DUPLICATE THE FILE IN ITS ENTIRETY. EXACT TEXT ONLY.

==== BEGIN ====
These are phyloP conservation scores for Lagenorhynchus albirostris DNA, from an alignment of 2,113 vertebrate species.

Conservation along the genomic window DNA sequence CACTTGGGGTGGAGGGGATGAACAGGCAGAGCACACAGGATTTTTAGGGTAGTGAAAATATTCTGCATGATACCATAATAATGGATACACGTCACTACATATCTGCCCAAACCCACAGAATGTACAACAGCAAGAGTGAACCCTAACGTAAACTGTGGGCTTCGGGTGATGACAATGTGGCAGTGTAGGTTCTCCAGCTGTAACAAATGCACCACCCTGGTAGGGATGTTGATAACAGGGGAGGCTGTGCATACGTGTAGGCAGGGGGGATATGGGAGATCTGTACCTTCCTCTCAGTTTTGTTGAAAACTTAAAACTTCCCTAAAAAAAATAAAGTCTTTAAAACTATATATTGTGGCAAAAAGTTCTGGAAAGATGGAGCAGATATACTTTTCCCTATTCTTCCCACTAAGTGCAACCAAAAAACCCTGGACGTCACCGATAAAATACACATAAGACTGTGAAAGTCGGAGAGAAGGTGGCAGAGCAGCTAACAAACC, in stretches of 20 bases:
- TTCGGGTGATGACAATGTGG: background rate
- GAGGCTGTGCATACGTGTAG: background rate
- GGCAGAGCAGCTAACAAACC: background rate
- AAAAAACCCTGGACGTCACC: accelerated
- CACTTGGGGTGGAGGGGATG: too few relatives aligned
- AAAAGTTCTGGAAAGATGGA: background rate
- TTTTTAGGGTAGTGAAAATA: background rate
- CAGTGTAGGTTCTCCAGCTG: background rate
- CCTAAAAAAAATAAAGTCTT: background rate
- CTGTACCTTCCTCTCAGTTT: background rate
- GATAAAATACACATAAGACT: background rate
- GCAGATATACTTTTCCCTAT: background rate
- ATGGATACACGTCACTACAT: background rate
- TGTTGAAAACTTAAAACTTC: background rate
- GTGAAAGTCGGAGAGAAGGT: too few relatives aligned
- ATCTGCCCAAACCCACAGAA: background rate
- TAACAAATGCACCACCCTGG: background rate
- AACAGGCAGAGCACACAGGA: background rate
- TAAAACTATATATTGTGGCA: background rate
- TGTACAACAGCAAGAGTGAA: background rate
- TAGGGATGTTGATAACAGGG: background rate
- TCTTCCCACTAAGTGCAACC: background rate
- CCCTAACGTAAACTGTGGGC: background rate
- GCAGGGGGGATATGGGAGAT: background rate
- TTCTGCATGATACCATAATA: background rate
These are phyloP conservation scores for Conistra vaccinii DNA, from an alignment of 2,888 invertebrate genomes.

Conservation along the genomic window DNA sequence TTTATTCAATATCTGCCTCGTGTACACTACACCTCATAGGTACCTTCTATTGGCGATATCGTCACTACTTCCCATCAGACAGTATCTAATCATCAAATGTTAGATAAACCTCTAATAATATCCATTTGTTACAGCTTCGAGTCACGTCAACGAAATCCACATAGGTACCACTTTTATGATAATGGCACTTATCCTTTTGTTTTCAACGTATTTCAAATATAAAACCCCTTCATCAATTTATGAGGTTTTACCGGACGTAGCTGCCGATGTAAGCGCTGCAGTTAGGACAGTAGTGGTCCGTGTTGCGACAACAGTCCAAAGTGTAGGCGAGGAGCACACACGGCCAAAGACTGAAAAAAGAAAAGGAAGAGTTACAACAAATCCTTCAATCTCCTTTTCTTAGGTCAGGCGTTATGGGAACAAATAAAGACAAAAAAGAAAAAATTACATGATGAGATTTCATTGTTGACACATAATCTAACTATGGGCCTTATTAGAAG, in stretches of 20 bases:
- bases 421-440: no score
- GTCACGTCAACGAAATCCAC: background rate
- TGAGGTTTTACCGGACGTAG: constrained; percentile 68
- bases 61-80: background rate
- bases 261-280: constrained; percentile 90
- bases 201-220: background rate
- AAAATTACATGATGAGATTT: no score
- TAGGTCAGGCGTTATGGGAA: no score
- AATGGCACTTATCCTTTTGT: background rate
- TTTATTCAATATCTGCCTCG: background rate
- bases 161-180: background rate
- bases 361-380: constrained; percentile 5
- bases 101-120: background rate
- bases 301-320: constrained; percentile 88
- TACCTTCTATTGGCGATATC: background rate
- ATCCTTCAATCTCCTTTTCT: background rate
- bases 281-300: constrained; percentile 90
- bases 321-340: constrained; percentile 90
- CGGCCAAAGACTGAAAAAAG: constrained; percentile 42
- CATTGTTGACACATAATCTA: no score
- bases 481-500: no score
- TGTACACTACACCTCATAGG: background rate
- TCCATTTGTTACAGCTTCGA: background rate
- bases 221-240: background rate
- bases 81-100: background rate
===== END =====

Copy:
These are phyloP conservation scores for Lagenorhynchus albirostris DNA, from an alignment of 2,113 vertebrate species.

Conservation along the genomic window DNA sequence CACTTGGGGTGGAGGGGATGAACAGGCAGAGCACACAGGATTTTTAGGGTAGTGAAAATATTCTGCATGATACCATAATAATGGATACACGTCACTACATATCTGCCCAAACCCACAGAATGTACAACAGCAAGAGTGAACCCTAACGTAAACTGTGGGCTTCGGGTGATGACAATGTGGCAGTGTAGGTTCTCCAGCTGTAACAAATGCACCACCCTGGTAGGGATGTTGATAACAGGGGAGGCTGTGCATACGTGTAGGCAGGGGGGATATGGGAGATCTGTACCTTCCTCTCAGTTTTGTTGAAAACTTAAAACTTCCCTAAAAAAAATAAAGTCTTTAAAACTATATATTGTGGCAAAAAGTTCTGGAAAGATGGAGCAGATATACTTTTCCCTATTCTTCCCACTAAGTGCAACCAAAAAACCCTGGACGTCACCGATAAAATACACATAAGACTGTGAAAGTCGGAGAGAAGGTGGCAGAGCAGCTAACAAACC, in stretches of 20 bases:
- TTCGGGTGATGACAATGTGG: background rate
- GAGGCTGTGCATACGTGTAG: background rate
- GGCAGAGCAGCTAACAAACC: background rate
- AAAAAACCCTGGACGTCACC: accelerated
- CACTTGGGGTGGAGGGGATG: too few relatives aligned
- AAAAGTTCTGGAAAGATGGA: background rate
- TTTTTAGGGTAGTGAAAATA: background rate
- CAGTGTAGGTTCTCCAGCTG: background rate
- CCTAAAAAAAATAAAGTCTT: background rate
- CTGTACCTTCCTCTCAGTTT: background rate
- GATAAAATACACATAAGACT: background rate
- GCAGATATACTTTTCCCTAT: background rate
- ATGGATACACGTCACTACAT: background rate
- TGTTGAAAACTTAAAACTTC: background rate
- GTGAAAGTCGGAGAGAAGGT: too few relatives aligned
- ATCTGCCCAAACCCACAGAA: background rate
- TAACAAATGCACCACCCTGG: background rate
- AACAGGCAGAGCACACAGGA: background rate
- TAAAACTATATATTGTGGCA: background rate
- TGTACAACAGCAAGAGTGAA: background rate
- TAGGGATGTTGATAACAGGG: background rate
- TCTTCCCACTAAGTGCAACC: background rate
- CCCTAACGTAAACTGTGGGC: background rate
- GCAGGGGGGATATGGGAGAT: background rate
- TTCTGCATGATACCATAATA: background rate
These are phyloP conservation scores for Conistra vaccinii DNA, from an alignment of 2,888 invertebrate genomes.

Conservation along the genomic window DNA sequence TTTATTCAATATCTGCCTCGTGTACACTACACCTCATAGGTACCTTCTATTGGCGATATCGTCACTACTTCCCATCAGACAGTATCTAATCATCAAATGTTAGATAAACCTCTAATAATATCCATTTGTTACAGCTTCGAGTCACGTCAACGAAATCCACATAGGTACCACTTTTATGATAATGGCACTTATCCTTTTGTTTTCAACGTATTTCAAATATAAAACCCCTTCATCAATTTATGAGGTTTTACCGGACGTAGCTGCCGATGTAAGCGCTGCAGTTAGGACAGTAGTGGTCCGTGTTGCGACAACAGTCCAAAGTGTAGGCGAGGAGCACACACGGCCAAAGACTGAAAAAAGAAAAGGAAGAGTTACAACAAATCCTTCAATCTCCTTTTCTTAGGTCAGGCGTTATGGGAACAAATAAAGACAAAAAAGAAAAAATTACATGATGAGATTTCATTGTTGACACATAATCTAACTATGGGCCTTATTAGAAG, in stretches of 20 bases:
- bases 421-440: no score
- GTCACGTCAACGAAATCCAC: background rate
- TGAGGTTTTACCGGACGTAG: constrained; percentile 68
- bases 61-80: background rate
- bases 261-280: constrained; percentile 90
- bases 201-220: background rate
- AAAATTACATGATGAGATTT: no score
- TAGGTCAGGCGTTATGGGAA: no score
- AATGGCACTTATCCTTTTGT: background rate
- TTTATTCAATATCTGCCTCG: background rate
- bases 161-180: background rate
- bases 361-380: constrained; percentile 5
- bases 101-120: background rate
- bases 301-320: constrained; percentile 88
- TACCTTCTATTGGCGATATC: background rate
- ATCCTTCAATCTCCTTTTCT: background rate
- bases 281-300: constrained; percentile 90
- bases 321-340: constrained; percentile 90
- CGGCCAAAGACTGAAAAAAG: constrained; percentile 42
- CATTGTTGACACATAATCTA: no score
- bases 481-500: no score
- TGTACACTACACCTCATAGG: background rate
- TCCATTTGTTACAGCTTCGA: background rate
- bases 221-240: background rate
- bases 81-100: background rate